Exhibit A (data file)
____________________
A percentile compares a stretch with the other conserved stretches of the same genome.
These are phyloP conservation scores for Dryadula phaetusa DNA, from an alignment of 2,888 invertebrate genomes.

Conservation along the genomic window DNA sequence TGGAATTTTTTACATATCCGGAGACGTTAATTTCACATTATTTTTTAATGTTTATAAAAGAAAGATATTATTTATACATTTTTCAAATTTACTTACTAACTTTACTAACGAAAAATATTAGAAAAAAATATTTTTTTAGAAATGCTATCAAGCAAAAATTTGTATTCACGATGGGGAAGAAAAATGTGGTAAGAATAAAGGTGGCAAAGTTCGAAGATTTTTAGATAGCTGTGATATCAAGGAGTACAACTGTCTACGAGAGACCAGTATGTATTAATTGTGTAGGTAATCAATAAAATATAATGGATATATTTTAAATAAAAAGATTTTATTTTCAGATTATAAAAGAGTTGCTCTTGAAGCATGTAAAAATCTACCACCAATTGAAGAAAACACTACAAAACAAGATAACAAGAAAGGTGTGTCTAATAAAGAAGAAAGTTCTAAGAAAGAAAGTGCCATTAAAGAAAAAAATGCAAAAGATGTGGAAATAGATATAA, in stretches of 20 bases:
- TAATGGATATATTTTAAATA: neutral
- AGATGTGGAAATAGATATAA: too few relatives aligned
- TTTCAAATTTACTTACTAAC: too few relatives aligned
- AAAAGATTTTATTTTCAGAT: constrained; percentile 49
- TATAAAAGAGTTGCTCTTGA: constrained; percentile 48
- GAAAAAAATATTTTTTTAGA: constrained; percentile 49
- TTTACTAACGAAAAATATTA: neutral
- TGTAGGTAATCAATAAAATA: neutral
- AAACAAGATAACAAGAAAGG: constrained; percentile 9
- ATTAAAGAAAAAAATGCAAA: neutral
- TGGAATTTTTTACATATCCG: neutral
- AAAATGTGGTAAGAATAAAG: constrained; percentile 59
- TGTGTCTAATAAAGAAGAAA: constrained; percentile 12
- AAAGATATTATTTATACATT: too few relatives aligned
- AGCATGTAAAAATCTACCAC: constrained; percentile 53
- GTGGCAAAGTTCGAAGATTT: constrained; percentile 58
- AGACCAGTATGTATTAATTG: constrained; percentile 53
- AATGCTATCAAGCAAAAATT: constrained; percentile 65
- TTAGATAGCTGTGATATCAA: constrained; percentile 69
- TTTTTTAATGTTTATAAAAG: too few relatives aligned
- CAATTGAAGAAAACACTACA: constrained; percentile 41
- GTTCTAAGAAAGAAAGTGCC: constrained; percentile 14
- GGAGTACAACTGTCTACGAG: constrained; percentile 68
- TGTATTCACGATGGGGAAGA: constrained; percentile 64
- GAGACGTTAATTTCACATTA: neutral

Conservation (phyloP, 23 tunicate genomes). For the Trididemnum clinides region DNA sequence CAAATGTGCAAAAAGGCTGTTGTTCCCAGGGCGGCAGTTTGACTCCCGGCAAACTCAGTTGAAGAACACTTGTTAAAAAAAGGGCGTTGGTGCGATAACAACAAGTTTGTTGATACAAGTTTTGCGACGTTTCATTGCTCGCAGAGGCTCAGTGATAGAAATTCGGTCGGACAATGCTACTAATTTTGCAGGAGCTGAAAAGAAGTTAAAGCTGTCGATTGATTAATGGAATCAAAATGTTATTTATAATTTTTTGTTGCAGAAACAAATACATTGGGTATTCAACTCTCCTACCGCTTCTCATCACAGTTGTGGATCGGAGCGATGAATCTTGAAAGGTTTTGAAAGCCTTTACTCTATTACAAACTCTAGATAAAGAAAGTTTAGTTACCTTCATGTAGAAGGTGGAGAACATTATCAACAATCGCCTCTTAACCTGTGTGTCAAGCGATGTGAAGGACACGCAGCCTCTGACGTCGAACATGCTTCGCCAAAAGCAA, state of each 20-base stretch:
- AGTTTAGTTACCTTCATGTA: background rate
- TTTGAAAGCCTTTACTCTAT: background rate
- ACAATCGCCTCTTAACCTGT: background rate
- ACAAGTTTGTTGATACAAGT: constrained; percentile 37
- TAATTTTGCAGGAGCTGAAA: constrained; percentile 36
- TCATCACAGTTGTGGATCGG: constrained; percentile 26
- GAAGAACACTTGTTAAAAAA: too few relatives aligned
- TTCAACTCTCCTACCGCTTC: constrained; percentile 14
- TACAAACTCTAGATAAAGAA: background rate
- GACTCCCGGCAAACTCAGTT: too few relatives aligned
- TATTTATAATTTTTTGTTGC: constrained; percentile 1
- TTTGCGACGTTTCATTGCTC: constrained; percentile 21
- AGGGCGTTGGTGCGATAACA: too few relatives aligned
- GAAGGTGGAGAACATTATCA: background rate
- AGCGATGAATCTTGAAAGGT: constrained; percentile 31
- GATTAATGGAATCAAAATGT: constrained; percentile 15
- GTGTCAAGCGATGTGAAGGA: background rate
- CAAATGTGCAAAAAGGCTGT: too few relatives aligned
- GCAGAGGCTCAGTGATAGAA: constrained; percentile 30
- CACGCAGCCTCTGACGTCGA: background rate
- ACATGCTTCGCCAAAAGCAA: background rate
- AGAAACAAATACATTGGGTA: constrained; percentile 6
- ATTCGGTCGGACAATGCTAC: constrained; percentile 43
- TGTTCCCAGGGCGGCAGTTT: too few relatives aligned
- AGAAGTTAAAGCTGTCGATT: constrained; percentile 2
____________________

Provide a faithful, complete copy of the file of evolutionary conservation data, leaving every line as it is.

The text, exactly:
A percentile compares a stretch with the other conserved stretches of the same genome.
These are phyloP conservation scores for Dryadula phaetusa DNA, from an alignment of 2,888 invertebrate genomes.

Conservation along the genomic window DNA sequence TGGAATTTTTTACATATCCGGAGACGTTAATTTCACATTATTTTTTAATGTTTATAAAAGAAAGATATTATTTATACATTTTTCAAATTTACTTACTAACTTTACTAACGAAAAATATTAGAAAAAAATATTTTTTTAGAAATGCTATCAAGCAAAAATTTGTATTCACGATGGGGAAGAAAAATGTGGTAAGAATAAAGGTGGCAAAGTTCGAAGATTTTTAGATAGCTGTGATATCAAGGAGTACAACTGTCTACGAGAGACCAGTATGTATTAATTGTGTAGGTAATCAATAAAATATAATGGATATATTTTAAATAAAAAGATTTTATTTTCAGATTATAAAAGAGTTGCTCTTGAAGCATGTAAAAATCTACCACCAATTGAAGAAAACACTACAAAACAAGATAACAAGAAAGGTGTGTCTAATAAAGAAGAAAGTTCTAAGAAAGAAAGTGCCATTAAAGAAAAAAATGCAAAAGATGTGGAAATAGATATAA, in stretches of 20 bases:
- TAATGGATATATTTTAAATA: neutral
- AGATGTGGAAATAGATATAA: too few relatives aligned
- TTTCAAATTTACTTACTAAC: too few relatives aligned
- AAAAGATTTTATTTTCAGAT: constrained; percentile 49
- TATAAAAGAGTTGCTCTTGA: constrained; percentile 48
- GAAAAAAATATTTTTTTAGA: constrained; percentile 49
- TTTACTAACGAAAAATATTA: neutral
- TGTAGGTAATCAATAAAATA: neutral
- AAACAAGATAACAAGAAAGG: constrained; percentile 9
- ATTAAAGAAAAAAATGCAAA: neutral
- TGGAATTTTTTACATATCCG: neutral
- AAAATGTGGTAAGAATAAAG: constrained; percentile 59
- TGTGTCTAATAAAGAAGAAA: constrained; percentile 12
- AAAGATATTATTTATACATT: too few relatives aligned
- AGCATGTAAAAATCTACCAC: constrained; percentile 53
- GTGGCAAAGTTCGAAGATTT: constrained; percentile 58
- AGACCAGTATGTATTAATTG: constrained; percentile 53
- AATGCTATCAAGCAAAAATT: constrained; percentile 65
- TTAGATAGCTGTGATATCAA: constrained; percentile 69
- TTTTTTAATGTTTATAAAAG: too few relatives aligned
- CAATTGAAGAAAACACTACA: constrained; percentile 41
- GTTCTAAGAAAGAAAGTGCC: constrained; percentile 14
- GGAGTACAACTGTCTACGAG: constrained; percentile 68
- TGTATTCACGATGGGGAAGA: constrained; percentile 64
- GAGACGTTAATTTCACATTA: neutral

Conservation (phyloP, 23 tunicate genomes). For the Trididemnum clinides region DNA sequence CAAATGTGCAAAAAGGCTGTTGTTCCCAGGGCGGCAGTTTGACTCCCGGCAAACTCAGTTGAAGAACACTTGTTAAAAAAAGGGCGTTGGTGCGATAACAACAAGTTTGTTGATACAAGTTTTGCGACGTTTCATTGCTCGCAGAGGCTCAGTGATAGAAATTCGGTCGGACAATGCTACTAATTTTGCAGGAGCTGAAAAGAAGTTAAAGCTGTCGATTGATTAATGGAATCAAAATGTTATTTATAATTTTTTGTTGCAGAAACAAATACATTGGGTATTCAACTCTCCTACCGCTTCTCATCACAGTTGTGGATCGGAGCGATGAATCTTGAAAGGTTTTGAAAGCCTTTACTCTATTACAAACTCTAGATAAAGAAAGTTTAGTTACCTTCATGTAGAAGGTGGAGAACATTATCAACAATCGCCTCTTAACCTGTGTGTCAAGCGATGTGAAGGACACGCAGCCTCTGACGTCGAACATGCTTCGCCAAAAGCAA, state of each 20-base stretch:
- AGTTTAGTTACCTTCATGTA: background rate
- TTTGAAAGCCTTTACTCTAT: background rate
- ACAATCGCCTCTTAACCTGT: background rate
- ACAAGTTTGTTGATACAAGT: constrained; percentile 37
- TAATTTTGCAGGAGCTGAAA: constrained; percentile 36
- TCATCACAGTTGTGGATCGG: constrained; percentile 26
- GAAGAACACTTGTTAAAAAA: too few relatives aligned
- TTCAACTCTCCTACCGCTTC: constrained; percentile 14
- TACAAACTCTAGATAAAGAA: background rate
- GACTCCCGGCAAACTCAGTT: too few relatives aligned
- TATTTATAATTTTTTGTTGC: constrained; percentile 1
- TTTGCGACGTTTCATTGCTC: constrained; percentile 21
- AGGGCGTTGGTGCGATAACA: too few relatives aligned
- GAAGGTGGAGAACATTATCA: background rate
- AGCGATGAATCTTGAAAGGT: constrained; percentile 31
- GATTAATGGAATCAAAATGT: constrained; percentile 15
- GTGTCAAGCGATGTGAAGGA: background rate
- CAAATGTGCAAAAAGGCTGT: too few relatives aligned
- GCAGAGGCTCAGTGATAGAA: constrained; percentile 30
- CACGCAGCCTCTGACGTCGA: background rate
- ACATGCTTCGCCAAAAGCAA: background rate
- AGAAACAAATACATTGGGTA: constrained; percentile 6
- ATTCGGTCGGACAATGCTAC: constrained; percentile 43
- TGTTCCCAGGGCGGCAGTTT: too few relatives aligned
- AGAAGTTAAAGCTGTCGATT: constrained; percentile 2